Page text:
Envision Plastics Industries LLC is planning expansions at both of its plants, is on the prowl for acquisitions, and is taking aim at a new market - food-grade recycled high density polyethylene resins - with potentially explosive growth.
Interest ``is hot again'' in Food and Drug Administration-approved HDPE post-consumer resin because of Wal-Mart Stores Inc.'s packaging scorecard and sustainability initiative, said Tamsin Ettefagh, vice president of Reidsville, N.C.-based Envision. Also, an HDPE food-grade program developed in Europe is attracting interest in the United States, she said.
Recycled-content proposals in New Jersey and California also could cause mandates that would boost recycled content in containers.
``We are getting a very positive response from customers who are green-minded and who are looking to actively include recycled content in a safe manner,'' said Ettefagh. ``We want to be ready and strike while the fire is hot.''
Envision already is a dominant force in supplying natural and custom-color recycled HDPE resins for products such as laundry and detergent containers. But its new thrusts aren't surprising for a company with an estimated $70 million in sales running at 100 percent capacity. The company claims it has grown sevenfold in the past six years in both sales and the amount of plastic its recycles, roughly 100 million pounds.
The company's niche is supplying custom-colored resins that reduce the amount of colorants customers need to use, and allowing them to use copolymer resins that have better crack resistance.
Envision, the fourth-largest recycler in North America according to Plastics News' recent ranking, and the second-largest recycler of HDPE, is keenly aware of blossoming markets for color resins in containers. Introducing food-grade recycled HDPE resins could open the door for Envision to expand its Prisma-brand color resins. The firm is targeting companies that use FDA food-grade material for nonfood lines - such as overwraps for toilet paper and paper towels - and that do not want to use two different processes in their manufacturing and clean the lines when they change processes.
A new food-grade recycling line planned for Envision's plant in Chino, Calif., is scheduled to start in the first quarter of 2008. That expansion will include wash tanks and repelletizing equipment for a line capable of recycling 12 million pounds of HPDE annually.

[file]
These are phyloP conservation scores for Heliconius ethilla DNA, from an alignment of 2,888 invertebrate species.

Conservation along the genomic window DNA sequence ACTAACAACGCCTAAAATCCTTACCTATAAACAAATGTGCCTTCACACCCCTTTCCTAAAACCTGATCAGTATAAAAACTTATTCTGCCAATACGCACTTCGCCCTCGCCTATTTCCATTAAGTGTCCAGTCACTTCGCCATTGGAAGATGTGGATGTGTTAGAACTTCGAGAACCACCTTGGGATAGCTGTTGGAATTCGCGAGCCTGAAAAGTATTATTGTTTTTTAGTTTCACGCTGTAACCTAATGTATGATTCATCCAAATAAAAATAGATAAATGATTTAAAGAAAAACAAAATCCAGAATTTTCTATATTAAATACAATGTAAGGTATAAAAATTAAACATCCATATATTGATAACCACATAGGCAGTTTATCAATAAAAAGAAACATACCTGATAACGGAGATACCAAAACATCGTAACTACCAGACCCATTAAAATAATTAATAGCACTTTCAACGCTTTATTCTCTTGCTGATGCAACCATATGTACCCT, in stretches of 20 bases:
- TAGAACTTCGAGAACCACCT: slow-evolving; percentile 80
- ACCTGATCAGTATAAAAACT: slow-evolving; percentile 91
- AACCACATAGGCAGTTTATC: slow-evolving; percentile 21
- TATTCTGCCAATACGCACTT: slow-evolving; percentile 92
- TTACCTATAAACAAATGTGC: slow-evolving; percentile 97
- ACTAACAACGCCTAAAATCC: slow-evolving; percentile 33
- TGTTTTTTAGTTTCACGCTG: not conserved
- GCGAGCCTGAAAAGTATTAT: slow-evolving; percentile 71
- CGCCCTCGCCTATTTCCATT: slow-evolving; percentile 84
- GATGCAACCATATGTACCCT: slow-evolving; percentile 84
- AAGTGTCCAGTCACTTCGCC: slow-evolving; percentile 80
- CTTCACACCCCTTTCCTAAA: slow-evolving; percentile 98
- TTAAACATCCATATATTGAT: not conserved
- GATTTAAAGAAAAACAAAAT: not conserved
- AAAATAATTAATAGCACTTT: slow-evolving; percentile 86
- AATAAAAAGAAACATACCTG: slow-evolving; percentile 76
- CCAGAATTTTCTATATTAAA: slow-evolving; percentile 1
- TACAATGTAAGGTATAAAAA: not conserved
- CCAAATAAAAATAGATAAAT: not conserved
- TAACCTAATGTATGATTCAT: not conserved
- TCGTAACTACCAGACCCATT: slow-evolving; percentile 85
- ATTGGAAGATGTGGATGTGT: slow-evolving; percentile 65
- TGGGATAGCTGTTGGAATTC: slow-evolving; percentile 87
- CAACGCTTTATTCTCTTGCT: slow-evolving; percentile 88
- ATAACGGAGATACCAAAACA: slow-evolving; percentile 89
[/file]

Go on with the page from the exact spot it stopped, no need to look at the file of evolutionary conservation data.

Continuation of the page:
``We are going to go back into personal care, milk bottles and juice bottles,'' said Parham Yedidsion, one of Envision's two co-owners. ``We feel the FDA line will blow the lid off the market for personal-care products [whose makers] are actively looking to satisfy the demands of their customers to become more environmentally responsible.''
Envision also expects the line to open up the market for vitamin bottles, and frozen-food bags and other film markets such as overwrap on food packages, said Ettefagh. ``It is cleaner resin that is so much better for bottles, sheet and film,'' she said. ``The Wal-Mart sustainability initiative has opened doors for markets that aren't traditionally ours. Film producers are giving us calls.''
``Wal-Mart alone is going to move the market forward,'' Yedidsion said.
Yedidsion and President Massoud Rad bought Envision six years ago. Its 40,000-square-foot plant in Chino recycles roughly 3 million pounds of HDPE monthly. Its 85,000-square-foot plant in Reidsville recycles 5 millions pounds of HDPE monthly. Envision employs about 100.
The company has shifted from selling resins for low-end pipe and profiles into color resins for laundry and detergent bottles. Yedidsion said the Reidsville plant also is ``due for another expansion by the beginning of 2008.''
One reason for Envision's continuing success, Yedidsion said, is a team of managers with industry experience. ``We brought personnel into the company that are veterans of the industry and we work to have close partnerships with customers so that we can have interdependant relationships,'' said Yedidsion.
In addition, Ettefagh said the company's approach to supply has been strength. ``We pay market price, we are always a buyer and have a very strong financial backing that puts our suppliers' mind at ease and encourages them to grow with us,'' she said.
What's more, collaborative relationships with several of its suppliers - such as Casella Waste Systems' FCR recycling unit in Charlotte, N.C., and Allan Co. in Baldwin Park, Calif. - enable Envision to build a stronger and more consistent supplier network for the long term, she said.